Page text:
Instead, thanks to the Reagan economic boom, a substantial number of those in generations X and Y have lived lives of unparalleled comfort and plenty, immune from draft cards, and obsessed with technological materialism (iPhones/Pods/Pads, etc.), mindless entertainment (reality TV, video games, fantasy football), and symbolic, empty forms of social activism (using recyclable shopping bags, driving a Toyota Prius, donating a Facebook “status” to tsunami victims). They are decidedly less politically radical -- the largest political club on the Berkeley campus is the College Republicans -- and they’ve lived through the Reagan, Bush, Clinton and Bush administrations, which (generally) agreed that raising taxes to support big government was a feature of a bygone political era, or at least not a prudent path to political victory. Also, these generations are famously entrepreneurial, e.g.. Facebook, Twitter, LinkedIn, Groupon, etc. Their focus is on what they can build up in the private, not public, sector.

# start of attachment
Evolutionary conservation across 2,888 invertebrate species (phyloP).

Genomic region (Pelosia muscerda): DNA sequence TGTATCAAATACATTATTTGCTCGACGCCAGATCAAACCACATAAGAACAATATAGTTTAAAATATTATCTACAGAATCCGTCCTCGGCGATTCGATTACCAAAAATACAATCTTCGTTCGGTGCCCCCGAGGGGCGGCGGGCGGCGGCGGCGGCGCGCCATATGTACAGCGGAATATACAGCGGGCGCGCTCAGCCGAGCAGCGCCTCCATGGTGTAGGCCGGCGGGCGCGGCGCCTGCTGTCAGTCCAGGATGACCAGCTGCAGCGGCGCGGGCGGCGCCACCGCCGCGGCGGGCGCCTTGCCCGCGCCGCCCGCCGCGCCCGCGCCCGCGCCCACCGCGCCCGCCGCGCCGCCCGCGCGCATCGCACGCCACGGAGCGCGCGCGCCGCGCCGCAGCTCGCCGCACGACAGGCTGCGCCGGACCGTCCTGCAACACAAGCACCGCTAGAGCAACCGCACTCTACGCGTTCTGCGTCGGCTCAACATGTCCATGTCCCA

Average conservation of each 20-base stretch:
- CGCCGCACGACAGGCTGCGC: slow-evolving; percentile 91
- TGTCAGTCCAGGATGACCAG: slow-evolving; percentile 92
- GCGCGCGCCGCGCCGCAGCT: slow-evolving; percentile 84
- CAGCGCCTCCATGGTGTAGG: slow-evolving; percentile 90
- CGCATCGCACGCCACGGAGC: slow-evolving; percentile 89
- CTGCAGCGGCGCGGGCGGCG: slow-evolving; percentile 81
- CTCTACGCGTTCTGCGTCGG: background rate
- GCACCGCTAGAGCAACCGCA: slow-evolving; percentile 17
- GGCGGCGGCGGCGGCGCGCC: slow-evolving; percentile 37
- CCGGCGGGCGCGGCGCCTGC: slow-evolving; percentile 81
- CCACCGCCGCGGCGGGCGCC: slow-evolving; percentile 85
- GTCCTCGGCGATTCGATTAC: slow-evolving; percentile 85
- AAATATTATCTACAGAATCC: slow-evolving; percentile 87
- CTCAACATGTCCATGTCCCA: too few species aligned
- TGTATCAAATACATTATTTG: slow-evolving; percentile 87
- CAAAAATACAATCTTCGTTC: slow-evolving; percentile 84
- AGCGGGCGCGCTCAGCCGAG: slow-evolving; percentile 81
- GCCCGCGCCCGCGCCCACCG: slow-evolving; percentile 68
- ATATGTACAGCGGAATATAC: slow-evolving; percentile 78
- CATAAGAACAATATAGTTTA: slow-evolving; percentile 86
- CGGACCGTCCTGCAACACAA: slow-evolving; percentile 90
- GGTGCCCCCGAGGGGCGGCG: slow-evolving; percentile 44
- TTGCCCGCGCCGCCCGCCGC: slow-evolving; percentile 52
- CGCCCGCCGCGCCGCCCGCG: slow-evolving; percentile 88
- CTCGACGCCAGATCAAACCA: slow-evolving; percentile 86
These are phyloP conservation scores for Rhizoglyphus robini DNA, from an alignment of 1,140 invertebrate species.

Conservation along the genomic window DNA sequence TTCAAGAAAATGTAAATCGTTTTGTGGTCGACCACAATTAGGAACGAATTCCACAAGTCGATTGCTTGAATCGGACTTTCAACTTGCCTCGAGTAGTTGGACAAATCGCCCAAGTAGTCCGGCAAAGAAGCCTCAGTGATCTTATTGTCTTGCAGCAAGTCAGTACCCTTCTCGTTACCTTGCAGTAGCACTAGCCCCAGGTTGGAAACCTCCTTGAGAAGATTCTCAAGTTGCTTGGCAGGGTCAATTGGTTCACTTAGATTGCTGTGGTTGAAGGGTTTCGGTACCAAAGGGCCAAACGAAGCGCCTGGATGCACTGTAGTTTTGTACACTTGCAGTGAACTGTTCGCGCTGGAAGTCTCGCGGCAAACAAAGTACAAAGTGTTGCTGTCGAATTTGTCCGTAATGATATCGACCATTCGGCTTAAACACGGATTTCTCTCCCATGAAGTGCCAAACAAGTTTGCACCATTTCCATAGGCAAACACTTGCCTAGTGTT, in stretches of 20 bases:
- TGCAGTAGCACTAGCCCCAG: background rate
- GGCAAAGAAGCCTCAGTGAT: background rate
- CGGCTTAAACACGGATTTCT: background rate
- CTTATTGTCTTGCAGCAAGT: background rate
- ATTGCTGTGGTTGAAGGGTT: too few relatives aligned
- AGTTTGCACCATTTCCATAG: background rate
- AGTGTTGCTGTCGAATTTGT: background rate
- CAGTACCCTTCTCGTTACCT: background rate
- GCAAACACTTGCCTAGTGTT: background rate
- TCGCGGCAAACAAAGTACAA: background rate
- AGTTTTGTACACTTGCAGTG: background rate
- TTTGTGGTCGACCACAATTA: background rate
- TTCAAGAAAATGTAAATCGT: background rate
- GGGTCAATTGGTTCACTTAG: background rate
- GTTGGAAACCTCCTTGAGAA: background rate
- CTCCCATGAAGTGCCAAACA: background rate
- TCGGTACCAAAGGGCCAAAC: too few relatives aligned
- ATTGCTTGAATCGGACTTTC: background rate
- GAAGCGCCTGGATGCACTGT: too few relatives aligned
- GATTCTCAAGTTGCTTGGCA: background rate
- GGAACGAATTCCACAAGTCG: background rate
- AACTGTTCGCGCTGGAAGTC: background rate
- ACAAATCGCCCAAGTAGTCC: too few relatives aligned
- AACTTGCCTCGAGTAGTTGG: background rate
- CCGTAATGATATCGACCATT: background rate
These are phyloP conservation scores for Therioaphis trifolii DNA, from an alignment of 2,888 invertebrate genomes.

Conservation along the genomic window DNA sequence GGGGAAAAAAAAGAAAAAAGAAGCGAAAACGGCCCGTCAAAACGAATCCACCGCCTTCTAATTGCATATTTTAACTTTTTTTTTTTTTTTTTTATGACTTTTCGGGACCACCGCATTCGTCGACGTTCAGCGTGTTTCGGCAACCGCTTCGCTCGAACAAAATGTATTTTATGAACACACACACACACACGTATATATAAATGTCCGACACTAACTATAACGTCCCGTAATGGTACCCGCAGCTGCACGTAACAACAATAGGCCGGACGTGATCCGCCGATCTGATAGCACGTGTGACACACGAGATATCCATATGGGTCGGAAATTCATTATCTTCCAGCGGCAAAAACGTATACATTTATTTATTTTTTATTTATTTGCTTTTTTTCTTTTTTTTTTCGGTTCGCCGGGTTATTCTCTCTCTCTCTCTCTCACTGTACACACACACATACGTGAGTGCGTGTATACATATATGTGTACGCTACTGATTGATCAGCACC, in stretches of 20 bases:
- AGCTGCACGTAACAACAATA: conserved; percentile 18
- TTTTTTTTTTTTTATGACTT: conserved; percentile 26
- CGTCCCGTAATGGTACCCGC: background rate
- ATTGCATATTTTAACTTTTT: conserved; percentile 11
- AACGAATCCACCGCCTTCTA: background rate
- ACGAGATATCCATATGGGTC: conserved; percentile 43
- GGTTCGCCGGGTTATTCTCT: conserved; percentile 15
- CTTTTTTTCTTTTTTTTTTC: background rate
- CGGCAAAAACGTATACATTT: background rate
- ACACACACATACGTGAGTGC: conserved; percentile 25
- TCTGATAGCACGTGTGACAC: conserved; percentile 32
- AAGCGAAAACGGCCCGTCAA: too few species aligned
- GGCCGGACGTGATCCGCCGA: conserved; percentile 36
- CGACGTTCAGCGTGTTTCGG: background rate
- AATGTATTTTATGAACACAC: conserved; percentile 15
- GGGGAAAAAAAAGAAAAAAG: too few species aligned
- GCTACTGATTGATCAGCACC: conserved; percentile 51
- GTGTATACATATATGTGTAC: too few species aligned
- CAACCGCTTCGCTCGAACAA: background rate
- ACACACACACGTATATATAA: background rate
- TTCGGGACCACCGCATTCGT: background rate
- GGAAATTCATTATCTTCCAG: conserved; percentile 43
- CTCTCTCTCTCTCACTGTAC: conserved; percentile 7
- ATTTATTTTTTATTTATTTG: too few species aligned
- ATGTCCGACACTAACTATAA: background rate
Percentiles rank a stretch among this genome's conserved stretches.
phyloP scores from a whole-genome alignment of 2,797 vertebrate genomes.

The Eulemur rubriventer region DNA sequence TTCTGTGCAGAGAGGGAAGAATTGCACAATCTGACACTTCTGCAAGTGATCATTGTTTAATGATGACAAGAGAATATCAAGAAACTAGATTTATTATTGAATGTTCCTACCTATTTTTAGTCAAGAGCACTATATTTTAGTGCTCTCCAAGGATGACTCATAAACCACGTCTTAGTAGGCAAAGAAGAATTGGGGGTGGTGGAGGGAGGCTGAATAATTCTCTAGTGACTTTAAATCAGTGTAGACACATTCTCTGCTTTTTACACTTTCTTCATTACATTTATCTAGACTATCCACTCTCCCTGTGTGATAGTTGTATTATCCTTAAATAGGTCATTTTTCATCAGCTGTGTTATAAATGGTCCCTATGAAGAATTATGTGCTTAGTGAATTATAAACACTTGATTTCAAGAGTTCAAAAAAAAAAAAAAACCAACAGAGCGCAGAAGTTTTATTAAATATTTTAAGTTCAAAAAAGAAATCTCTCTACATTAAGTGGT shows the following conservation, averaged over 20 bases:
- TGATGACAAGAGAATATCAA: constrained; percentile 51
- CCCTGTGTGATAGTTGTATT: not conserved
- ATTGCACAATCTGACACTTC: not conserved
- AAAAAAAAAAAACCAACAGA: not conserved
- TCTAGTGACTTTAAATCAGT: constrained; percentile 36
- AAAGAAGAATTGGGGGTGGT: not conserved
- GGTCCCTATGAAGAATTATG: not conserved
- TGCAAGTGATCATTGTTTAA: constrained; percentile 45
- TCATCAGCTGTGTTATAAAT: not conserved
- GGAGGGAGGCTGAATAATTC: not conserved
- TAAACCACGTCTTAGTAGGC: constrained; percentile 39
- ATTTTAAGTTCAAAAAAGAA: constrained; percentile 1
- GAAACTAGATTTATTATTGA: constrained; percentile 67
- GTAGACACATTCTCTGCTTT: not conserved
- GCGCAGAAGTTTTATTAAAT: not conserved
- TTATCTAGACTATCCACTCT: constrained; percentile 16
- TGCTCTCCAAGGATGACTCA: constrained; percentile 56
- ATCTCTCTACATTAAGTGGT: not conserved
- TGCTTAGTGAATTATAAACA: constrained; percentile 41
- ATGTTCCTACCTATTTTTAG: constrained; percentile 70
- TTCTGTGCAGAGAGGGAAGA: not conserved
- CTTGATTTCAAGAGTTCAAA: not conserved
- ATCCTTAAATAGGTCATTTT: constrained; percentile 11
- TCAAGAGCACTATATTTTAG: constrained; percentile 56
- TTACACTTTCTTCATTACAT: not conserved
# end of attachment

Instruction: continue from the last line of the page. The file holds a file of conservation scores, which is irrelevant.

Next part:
These traits lead to a unique political ideology commonly found in dynamic urban areas. For example, in the People’s Republic of Santa Monica, California, where this column is written, the prevailing orthodoxy of those in the 25-40 year old range seems to be: “I’m fiscally conservative, but socially liberal.” For better or for worse, this demographic is notoriously laissez faire concerning government intrusion (hands off) because it is unaccustomed to, and therefore not reliant upon, government provision. For the Xs and Ys, the goal is self-sufficiency. No one takes the bus, or clamors for high speed rail, when they can instead fight traffic in a BMW 3 series, or a Prius.